- prāyeṇālpāyuṣaḥ sabhya
- kalāv asmin yuge janāḥ
- mandāḥ sumanda-matayo
- manda-bhāgyā hy upadrutāḥ
prāyeṇa—almost always; alpa—meager; āyuṣaḥ—duration of life; sabhya—member of a learned society; kalau—in this age of Kali (quarrel); asmin—herein; yuge—age; janāḥ—the public; mandāḥ—lazy; sumanda-matayaḥ—misguided; manda-bhāgyāḥ—unlucky; hi—and above all; upadrutāḥ—disturbed.
O learned one, in this iron age of Kali men have but short lives. They are quarrelsome, lazy, misguided, unlucky and, above all, always disturbed.
The devotees of the Lord are always anxious for the spiritual improvement of the general public. When the sages of Naimiṣāraṇya analyzed the state of affairs of the people in this age of Kali, they foresaw that men would live short lives. In Kali-yuga, the duration of life is shortened not so much because of insufficient food but because of irregular habits. By keeping regular habits and eating simple food, any man can maintain his health. Overeating, over-sense gratification, overdependence on another's mercy, and artificial standards of living sap the very vitality of human energy. Therefore the duration of life is shortened.
The people of this age are also very lazy, not only materially but in the matter of self-realization. The human life is especially meant for self-realization. That is to say, man should come to know what he is, what the world is, and what the supreme truth is. Human life is a means by which the living entity can end all the miseries of the hard struggle for life in material existence and by which he can return to Godhead, his eternal home. But, due to a bad system of education, men have no desire for self-realization. Even if they come to know about it, they unfortunately become victims of misguided teachers.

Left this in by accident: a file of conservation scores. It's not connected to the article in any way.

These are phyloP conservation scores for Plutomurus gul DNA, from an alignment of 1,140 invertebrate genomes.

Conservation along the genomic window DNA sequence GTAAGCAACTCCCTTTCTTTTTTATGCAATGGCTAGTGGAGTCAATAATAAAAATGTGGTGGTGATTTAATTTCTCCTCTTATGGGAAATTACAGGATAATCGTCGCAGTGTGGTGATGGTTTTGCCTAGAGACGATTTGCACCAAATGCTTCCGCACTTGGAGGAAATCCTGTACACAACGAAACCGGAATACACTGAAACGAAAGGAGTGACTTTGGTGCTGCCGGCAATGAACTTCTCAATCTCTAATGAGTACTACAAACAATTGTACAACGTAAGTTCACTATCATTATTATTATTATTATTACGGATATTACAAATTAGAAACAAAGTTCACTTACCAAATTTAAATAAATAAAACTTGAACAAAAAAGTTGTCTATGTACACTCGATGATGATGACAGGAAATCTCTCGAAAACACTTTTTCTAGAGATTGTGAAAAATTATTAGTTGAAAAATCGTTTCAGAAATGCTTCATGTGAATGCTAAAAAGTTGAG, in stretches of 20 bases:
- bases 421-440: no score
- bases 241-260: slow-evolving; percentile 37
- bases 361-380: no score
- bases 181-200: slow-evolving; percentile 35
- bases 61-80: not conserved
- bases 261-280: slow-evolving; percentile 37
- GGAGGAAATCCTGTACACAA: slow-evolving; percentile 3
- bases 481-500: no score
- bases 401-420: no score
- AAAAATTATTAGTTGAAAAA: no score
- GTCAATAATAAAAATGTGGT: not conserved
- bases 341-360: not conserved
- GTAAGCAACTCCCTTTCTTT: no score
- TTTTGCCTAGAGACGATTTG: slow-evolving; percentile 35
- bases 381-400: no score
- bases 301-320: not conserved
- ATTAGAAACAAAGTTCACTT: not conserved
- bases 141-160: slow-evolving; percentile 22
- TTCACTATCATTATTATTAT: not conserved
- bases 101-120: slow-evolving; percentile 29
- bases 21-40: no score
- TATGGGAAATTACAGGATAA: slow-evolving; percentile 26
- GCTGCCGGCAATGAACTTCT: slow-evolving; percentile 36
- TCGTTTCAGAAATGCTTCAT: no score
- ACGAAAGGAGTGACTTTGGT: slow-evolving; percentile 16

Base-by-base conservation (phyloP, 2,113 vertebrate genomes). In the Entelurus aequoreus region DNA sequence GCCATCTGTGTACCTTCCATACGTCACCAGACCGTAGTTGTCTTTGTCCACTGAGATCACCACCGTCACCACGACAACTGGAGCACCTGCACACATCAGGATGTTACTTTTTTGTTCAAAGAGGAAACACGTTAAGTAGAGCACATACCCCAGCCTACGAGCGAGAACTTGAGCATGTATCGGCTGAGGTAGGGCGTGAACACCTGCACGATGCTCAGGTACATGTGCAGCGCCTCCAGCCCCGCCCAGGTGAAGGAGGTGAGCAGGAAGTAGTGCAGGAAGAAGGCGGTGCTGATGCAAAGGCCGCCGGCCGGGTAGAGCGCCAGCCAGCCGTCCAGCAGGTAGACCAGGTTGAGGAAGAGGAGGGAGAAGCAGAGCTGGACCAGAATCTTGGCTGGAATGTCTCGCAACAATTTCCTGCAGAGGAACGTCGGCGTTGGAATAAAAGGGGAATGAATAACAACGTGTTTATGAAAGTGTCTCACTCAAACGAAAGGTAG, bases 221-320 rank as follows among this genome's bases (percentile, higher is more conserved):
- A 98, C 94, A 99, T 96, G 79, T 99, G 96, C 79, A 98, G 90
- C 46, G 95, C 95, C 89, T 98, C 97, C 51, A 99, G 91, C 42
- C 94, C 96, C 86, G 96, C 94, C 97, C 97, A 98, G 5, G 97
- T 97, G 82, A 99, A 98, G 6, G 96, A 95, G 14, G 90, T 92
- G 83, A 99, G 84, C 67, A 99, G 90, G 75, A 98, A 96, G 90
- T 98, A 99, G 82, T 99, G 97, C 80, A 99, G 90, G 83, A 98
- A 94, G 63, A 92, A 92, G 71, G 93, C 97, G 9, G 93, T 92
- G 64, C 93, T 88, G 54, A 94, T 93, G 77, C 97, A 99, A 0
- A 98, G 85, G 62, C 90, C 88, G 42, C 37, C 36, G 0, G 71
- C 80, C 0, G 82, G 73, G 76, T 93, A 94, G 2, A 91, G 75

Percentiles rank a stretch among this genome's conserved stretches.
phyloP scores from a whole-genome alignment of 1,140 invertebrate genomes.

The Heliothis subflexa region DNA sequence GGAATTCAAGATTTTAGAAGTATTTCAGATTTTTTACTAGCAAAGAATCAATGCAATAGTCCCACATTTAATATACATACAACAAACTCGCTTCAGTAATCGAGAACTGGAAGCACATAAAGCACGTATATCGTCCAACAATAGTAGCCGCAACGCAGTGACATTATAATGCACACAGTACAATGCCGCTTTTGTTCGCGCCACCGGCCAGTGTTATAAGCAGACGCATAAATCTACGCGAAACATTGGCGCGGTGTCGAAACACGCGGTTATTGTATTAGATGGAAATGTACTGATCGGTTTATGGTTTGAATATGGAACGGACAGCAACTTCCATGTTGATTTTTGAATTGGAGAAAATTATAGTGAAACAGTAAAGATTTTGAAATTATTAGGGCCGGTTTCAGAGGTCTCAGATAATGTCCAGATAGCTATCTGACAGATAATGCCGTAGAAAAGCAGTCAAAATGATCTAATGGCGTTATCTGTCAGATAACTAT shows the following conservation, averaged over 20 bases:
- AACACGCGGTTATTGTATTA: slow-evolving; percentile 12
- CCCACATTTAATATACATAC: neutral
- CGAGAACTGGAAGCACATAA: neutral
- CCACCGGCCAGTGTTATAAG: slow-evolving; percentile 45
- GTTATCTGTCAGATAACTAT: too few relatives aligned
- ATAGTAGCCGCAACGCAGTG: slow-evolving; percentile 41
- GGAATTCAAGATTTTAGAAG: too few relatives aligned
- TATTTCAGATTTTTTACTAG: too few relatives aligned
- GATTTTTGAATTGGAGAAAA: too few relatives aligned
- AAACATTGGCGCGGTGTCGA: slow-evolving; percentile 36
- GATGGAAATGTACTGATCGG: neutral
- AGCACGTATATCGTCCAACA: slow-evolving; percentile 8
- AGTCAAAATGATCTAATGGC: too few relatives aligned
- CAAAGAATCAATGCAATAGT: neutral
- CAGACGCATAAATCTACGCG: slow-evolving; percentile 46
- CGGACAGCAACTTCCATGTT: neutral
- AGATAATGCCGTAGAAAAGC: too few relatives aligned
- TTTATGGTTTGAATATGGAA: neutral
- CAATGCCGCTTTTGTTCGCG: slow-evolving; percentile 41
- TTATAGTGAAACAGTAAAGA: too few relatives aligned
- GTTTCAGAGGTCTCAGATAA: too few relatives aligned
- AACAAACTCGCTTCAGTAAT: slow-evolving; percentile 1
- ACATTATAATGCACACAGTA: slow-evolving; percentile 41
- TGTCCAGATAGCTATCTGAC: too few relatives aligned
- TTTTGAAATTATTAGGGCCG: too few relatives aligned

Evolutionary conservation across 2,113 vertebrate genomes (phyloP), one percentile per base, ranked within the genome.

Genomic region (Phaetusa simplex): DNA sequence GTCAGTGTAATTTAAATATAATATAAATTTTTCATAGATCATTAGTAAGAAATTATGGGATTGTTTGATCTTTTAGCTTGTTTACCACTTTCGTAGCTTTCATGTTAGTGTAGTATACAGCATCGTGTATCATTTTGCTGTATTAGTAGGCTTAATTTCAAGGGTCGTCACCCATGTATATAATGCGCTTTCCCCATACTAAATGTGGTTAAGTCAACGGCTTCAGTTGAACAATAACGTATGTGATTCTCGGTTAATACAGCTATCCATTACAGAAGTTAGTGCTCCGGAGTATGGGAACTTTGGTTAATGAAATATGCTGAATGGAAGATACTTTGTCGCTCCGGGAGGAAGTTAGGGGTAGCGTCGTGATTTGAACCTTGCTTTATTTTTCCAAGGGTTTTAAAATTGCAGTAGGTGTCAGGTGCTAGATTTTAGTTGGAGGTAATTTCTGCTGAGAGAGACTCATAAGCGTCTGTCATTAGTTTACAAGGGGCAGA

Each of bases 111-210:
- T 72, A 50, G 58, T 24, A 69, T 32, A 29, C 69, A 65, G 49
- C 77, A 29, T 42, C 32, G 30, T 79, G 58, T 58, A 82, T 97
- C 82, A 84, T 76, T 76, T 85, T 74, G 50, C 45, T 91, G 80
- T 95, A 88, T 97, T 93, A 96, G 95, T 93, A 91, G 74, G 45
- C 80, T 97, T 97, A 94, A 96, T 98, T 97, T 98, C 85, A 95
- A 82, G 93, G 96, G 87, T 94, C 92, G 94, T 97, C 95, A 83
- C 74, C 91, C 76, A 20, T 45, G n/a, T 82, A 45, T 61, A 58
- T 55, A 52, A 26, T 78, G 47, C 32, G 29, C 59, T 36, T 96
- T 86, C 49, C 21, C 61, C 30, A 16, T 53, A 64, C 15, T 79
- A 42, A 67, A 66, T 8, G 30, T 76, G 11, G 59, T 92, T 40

In this age, men are victims not only of different political creeds and parties, but also of many different types of sense-gratificatory diversions, such as cinemas, sports, gambling, clubs, mundane libraries, bad association, smoking, drinking, cheating, pilfering, bickerings, and so on. Their minds are always disturbed and full of anxieties due to so many different engagements. In this age, many unscrupulous men manufacture their own religious faiths which are not based on any revealed scriptures, and very often people who are addicted to sense gratification are attracted by such institutions. Consequently, in the name of religion so many sinful acts are being carried on that the people in general have neither peace of mind nor health of body. The student (brahmacārī) communities are no longer being maintained, and householders do not observe the rules and regulations of the gṛhastha-āśrama. Consequently, the so-called vānaprasthas and sannyāsīs who come out of such gṛhastha-āśramas are easily deviated from the rigid path. In the Kali-yuga the whole atmosphere is surcharged with faithlessness. Men are no longer interested in spiritual values. Material sense gratification is now the standard of civilization. For the maintenance of such material civilizations, man has formed complex nations and communities, and there is a constant strain of hot and cold wars between these different groups. It has become very difficult, therefore, to raise the spiritual standard due to the present distorted values of human society. The sages of Naimiṣāraṇya are anxious to disentangle all fallen souls, and here they are seeking the remedy from Śrīla Sūta Gosvāmī.